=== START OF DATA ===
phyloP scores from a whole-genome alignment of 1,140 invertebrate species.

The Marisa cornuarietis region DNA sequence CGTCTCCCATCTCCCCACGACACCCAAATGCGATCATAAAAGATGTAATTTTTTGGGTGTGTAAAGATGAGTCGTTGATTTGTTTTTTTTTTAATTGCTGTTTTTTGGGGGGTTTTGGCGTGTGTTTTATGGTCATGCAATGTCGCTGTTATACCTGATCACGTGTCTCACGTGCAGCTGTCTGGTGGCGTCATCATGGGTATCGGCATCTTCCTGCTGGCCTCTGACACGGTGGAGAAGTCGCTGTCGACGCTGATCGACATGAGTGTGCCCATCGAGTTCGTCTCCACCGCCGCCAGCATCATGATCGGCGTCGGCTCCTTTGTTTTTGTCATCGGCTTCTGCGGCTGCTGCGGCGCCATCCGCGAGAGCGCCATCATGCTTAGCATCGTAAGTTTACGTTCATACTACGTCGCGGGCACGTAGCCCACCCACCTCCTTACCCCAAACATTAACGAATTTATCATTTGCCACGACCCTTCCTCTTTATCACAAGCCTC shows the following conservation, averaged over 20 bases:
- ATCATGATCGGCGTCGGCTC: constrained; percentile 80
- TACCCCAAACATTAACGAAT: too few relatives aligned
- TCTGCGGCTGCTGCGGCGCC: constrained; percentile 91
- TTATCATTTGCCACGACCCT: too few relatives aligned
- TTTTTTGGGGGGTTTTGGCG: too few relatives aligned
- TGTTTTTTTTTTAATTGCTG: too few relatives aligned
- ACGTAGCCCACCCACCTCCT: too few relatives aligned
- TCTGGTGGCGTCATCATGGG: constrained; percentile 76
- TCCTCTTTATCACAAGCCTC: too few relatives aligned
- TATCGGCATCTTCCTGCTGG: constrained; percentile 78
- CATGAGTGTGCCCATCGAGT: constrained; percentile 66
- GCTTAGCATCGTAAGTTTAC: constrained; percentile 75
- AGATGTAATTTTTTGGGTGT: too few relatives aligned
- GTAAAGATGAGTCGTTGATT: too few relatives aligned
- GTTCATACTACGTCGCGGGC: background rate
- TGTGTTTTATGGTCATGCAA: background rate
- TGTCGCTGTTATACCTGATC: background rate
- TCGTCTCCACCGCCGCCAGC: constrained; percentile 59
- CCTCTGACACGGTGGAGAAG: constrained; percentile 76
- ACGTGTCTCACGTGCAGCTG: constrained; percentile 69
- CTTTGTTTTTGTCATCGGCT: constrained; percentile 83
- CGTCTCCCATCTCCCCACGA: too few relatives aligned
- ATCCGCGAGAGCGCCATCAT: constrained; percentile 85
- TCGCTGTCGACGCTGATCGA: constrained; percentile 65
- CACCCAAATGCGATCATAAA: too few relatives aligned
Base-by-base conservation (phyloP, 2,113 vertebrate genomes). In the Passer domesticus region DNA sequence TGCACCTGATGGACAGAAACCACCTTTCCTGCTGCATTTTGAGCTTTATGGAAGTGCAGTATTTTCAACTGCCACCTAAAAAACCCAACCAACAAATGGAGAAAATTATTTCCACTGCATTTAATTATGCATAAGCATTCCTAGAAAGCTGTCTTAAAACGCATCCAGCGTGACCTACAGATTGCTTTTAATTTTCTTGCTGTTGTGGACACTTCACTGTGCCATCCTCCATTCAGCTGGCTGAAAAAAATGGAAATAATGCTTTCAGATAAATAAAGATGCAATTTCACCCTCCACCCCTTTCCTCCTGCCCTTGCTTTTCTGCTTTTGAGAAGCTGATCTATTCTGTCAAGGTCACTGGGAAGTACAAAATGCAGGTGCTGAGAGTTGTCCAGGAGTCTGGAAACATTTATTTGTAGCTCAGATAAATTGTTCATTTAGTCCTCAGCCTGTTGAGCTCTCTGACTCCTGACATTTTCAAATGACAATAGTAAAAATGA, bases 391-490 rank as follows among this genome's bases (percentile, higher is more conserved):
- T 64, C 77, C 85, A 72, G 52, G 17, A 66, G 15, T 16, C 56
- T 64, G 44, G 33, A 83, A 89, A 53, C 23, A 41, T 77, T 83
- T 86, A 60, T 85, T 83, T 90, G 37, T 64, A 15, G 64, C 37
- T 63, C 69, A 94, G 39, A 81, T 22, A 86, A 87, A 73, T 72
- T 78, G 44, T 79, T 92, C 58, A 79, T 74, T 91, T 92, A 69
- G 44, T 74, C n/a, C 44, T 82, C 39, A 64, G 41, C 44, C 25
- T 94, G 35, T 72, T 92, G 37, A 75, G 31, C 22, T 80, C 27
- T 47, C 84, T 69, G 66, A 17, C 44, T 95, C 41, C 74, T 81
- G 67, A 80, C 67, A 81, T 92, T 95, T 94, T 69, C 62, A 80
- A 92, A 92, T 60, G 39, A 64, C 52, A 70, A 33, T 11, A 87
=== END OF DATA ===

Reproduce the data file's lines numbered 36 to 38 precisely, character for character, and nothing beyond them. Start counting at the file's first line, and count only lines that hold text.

- T 47, C 84, T 69, G 66, A 17, C 44, T 95, C 41, C 74, T 81
- G 67, A 80, C 67, A 81, T 92, T 95, T 94, T 69, C 62, A 80
- A 92, A 92, T 60, G 39, A 64, C 52, A 70, A 33, T 11, A 87